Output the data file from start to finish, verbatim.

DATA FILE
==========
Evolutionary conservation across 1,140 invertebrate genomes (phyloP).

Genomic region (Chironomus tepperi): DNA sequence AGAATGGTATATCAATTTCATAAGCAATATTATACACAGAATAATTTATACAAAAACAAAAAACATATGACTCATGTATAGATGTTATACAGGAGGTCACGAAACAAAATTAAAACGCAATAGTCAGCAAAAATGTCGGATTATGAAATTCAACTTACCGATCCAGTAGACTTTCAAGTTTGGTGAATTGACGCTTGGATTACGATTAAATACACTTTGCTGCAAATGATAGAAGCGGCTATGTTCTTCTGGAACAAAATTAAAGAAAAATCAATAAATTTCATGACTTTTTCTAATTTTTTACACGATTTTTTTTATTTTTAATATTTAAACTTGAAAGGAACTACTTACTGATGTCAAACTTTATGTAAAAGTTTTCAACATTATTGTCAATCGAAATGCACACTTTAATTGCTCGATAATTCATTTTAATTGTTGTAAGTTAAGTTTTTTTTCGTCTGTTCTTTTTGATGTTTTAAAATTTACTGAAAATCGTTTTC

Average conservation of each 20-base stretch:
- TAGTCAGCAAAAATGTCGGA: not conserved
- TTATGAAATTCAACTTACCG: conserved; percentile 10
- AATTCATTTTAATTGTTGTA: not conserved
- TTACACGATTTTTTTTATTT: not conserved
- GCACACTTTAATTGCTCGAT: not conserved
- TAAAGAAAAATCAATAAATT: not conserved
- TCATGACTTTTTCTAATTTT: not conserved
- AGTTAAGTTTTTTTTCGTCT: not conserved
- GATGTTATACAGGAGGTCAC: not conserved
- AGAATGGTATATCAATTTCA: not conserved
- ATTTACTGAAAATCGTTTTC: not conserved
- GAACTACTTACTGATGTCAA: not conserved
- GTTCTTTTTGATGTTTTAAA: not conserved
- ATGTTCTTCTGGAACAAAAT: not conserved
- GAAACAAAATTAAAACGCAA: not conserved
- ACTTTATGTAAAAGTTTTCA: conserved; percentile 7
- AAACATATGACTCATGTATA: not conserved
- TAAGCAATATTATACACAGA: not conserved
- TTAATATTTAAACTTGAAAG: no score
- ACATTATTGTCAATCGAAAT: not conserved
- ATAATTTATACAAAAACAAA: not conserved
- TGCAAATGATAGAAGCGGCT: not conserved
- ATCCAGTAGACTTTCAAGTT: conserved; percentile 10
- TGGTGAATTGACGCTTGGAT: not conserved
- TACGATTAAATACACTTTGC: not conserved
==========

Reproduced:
Evolutionary conservation across 1,140 invertebrate genomes (phyloP).

Genomic region (Chironomus tepperi): DNA sequence AGAATGGTATATCAATTTCATAAGCAATATTATACACAGAATAATTTATACAAAAACAAAAAACATATGACTCATGTATAGATGTTATACAGGAGGTCACGAAACAAAATTAAAACGCAATAGTCAGCAAAAATGTCGGATTATGAAATTCAACTTACCGATCCAGTAGACTTTCAAGTTTGGTGAATTGACGCTTGGATTACGATTAAATACACTTTGCTGCAAATGATAGAAGCGGCTATGTTCTTCTGGAACAAAATTAAAGAAAAATCAATAAATTTCATGACTTTTTCTAATTTTTTACACGATTTTTTTTATTTTTAATATTTAAACTTGAAAGGAACTACTTACTGATGTCAAACTTTATGTAAAAGTTTTCAACATTATTGTCAATCGAAATGCACACTTTAATTGCTCGATAATTCATTTTAATTGTTGTAAGTTAAGTTTTTTTTCGTCTGTTCTTTTTGATGTTTTAAAATTTACTGAAAATCGTTTTC

Average conservation of each 20-base stretch:
- TAGTCAGCAAAAATGTCGGA: not conserved
- TTATGAAATTCAACTTACCG: conserved; percentile 10
- AATTCATTTTAATTGTTGTA: not conserved
- TTACACGATTTTTTTTATTT: not conserved
- GCACACTTTAATTGCTCGAT: not conserved
- TAAAGAAAAATCAATAAATT: not conserved
- TCATGACTTTTTCTAATTTT: not conserved
- AGTTAAGTTTTTTTTCGTCT: not conserved
- GATGTTATACAGGAGGTCAC: not conserved
- AGAATGGTATATCAATTTCA: not conserved
- ATTTACTGAAAATCGTTTTC: not conserved
- GAACTACTTACTGATGTCAA: not conserved
- GTTCTTTTTGATGTTTTAAA: not conserved
- ATGTTCTTCTGGAACAAAAT: not conserved
- GAAACAAAATTAAAACGCAA: not conserved
- ACTTTATGTAAAAGTTTTCA: conserved; percentile 7
- AAACATATGACTCATGTATA: not conserved
- TAAGCAATATTATACACAGA: not conserved
- TTAATATTTAAACTTGAAAG: no score
- ACATTATTGTCAATCGAAAT: not conserved
- ATAATTTATACAAAAACAAA: not conserved
- TGCAAATGATAGAAGCGGCT: not conserved
- ATCCAGTAGACTTTCAAGTT: conserved; percentile 10
- TGGTGAATTGACGCTTGGAT: not conserved
- TACGATTAAATACACTTTGC: not conserved